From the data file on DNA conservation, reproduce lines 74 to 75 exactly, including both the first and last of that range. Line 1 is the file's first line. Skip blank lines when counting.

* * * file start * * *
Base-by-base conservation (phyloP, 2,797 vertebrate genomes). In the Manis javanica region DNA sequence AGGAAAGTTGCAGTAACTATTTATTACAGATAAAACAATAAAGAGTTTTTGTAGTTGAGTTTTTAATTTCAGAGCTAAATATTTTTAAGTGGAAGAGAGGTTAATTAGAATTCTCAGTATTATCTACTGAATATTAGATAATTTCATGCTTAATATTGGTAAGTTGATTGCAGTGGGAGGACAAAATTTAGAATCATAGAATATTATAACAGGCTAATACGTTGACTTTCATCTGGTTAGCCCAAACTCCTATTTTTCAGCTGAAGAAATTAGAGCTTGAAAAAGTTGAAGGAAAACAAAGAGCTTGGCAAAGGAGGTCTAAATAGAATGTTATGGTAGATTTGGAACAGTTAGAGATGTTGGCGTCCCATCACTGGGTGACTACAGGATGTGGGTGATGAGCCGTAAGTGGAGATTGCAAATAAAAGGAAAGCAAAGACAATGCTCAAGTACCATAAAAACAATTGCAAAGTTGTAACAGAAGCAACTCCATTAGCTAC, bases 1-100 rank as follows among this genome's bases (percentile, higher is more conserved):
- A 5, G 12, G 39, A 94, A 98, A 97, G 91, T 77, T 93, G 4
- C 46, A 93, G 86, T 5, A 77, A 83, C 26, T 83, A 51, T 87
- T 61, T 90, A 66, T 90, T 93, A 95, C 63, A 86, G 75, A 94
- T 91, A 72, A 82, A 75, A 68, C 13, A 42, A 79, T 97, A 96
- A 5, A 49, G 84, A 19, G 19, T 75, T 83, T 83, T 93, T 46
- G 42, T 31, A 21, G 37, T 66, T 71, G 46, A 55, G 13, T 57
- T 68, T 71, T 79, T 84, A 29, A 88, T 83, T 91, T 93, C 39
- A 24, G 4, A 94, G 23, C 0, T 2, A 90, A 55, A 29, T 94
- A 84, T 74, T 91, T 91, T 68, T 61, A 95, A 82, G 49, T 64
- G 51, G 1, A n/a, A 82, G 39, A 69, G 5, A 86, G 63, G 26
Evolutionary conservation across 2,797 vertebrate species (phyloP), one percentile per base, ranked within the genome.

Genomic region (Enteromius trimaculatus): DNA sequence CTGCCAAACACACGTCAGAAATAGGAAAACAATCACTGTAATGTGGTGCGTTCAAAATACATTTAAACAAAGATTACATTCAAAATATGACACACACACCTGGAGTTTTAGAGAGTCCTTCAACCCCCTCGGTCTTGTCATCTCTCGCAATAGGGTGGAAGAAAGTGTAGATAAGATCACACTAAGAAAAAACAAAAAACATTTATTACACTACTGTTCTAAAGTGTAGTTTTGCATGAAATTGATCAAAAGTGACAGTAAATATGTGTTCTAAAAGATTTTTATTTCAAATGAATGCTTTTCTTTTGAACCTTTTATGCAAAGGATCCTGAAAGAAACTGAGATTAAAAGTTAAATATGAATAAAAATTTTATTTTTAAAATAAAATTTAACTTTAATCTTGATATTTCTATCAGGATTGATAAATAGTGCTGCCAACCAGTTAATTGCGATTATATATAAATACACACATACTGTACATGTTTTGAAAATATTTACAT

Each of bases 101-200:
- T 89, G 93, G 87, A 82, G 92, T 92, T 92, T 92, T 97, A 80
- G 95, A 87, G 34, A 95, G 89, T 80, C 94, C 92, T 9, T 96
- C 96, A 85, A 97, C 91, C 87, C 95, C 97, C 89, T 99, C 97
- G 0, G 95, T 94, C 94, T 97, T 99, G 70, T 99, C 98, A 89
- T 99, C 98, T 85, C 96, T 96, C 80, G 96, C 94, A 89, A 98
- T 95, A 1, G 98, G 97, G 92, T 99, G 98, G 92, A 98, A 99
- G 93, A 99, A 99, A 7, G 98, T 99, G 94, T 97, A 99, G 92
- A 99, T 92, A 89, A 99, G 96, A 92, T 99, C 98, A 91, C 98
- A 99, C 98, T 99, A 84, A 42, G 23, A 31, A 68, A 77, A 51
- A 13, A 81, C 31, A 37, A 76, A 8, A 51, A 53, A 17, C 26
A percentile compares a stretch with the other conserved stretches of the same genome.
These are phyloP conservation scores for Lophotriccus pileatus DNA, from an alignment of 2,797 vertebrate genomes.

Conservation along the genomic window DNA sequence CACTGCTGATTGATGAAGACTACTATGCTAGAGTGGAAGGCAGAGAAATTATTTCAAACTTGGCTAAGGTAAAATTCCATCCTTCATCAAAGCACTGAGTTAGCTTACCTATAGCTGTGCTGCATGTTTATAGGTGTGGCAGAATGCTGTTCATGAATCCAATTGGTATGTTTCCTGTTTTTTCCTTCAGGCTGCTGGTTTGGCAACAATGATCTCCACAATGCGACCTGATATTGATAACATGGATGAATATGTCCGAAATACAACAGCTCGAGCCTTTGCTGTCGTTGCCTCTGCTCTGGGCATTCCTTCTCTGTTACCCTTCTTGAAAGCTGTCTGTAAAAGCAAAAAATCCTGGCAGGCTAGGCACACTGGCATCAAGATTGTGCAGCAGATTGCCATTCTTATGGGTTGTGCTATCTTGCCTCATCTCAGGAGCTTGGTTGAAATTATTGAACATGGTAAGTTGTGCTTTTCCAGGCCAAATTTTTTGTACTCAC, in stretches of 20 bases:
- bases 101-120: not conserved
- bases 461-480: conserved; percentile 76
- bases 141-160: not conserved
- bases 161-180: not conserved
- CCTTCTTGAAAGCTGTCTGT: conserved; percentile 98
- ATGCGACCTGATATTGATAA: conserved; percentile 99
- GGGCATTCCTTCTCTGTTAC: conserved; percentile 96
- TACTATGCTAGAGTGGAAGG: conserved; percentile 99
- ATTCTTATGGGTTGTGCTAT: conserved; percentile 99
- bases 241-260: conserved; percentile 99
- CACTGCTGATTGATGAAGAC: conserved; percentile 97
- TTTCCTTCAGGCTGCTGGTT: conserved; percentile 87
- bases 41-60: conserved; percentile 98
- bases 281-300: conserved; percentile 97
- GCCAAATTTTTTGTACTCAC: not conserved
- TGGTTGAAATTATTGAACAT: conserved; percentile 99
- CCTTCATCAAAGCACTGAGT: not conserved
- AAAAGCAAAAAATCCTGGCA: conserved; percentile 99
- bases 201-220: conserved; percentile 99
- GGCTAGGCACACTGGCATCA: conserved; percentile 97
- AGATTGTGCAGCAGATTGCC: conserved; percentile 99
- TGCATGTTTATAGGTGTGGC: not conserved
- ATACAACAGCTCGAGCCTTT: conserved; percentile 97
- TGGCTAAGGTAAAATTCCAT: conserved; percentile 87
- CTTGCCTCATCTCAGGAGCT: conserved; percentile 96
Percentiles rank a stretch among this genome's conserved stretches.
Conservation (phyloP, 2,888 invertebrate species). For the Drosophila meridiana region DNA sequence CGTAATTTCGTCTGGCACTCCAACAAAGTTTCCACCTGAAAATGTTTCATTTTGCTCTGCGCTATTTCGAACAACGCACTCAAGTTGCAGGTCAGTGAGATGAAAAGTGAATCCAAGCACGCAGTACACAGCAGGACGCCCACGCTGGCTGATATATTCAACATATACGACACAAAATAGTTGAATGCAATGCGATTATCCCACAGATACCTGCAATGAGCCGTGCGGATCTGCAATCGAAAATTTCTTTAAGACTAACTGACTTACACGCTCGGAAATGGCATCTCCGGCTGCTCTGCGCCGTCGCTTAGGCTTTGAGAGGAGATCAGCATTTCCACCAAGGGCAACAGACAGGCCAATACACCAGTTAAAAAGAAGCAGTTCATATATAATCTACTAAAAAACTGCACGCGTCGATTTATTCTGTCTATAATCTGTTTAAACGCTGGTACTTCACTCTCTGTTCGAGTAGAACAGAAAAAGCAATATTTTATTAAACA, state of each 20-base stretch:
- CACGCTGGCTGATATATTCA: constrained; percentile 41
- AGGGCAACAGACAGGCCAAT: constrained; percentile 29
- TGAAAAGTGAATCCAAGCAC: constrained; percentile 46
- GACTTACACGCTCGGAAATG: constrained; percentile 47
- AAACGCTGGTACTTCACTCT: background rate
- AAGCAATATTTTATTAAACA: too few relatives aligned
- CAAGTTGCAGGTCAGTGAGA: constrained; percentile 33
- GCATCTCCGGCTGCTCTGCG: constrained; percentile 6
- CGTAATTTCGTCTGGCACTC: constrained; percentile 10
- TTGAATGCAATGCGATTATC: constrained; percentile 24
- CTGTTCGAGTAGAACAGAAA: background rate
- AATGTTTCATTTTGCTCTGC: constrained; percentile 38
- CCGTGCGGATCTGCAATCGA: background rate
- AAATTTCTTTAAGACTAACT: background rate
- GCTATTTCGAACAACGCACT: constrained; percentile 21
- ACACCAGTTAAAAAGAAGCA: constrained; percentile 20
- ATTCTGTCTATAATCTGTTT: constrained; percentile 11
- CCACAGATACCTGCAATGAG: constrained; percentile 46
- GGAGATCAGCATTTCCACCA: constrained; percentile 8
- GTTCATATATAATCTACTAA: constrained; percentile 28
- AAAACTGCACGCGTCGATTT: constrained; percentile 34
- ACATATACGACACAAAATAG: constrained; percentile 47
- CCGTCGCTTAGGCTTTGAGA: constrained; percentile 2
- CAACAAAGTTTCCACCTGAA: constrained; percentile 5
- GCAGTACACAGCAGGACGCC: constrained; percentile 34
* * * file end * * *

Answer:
- GTTCATATATAATCTACTAA: constrained; percentile 28
- AAAACTGCACGCGTCGATTT: constrained; percentile 34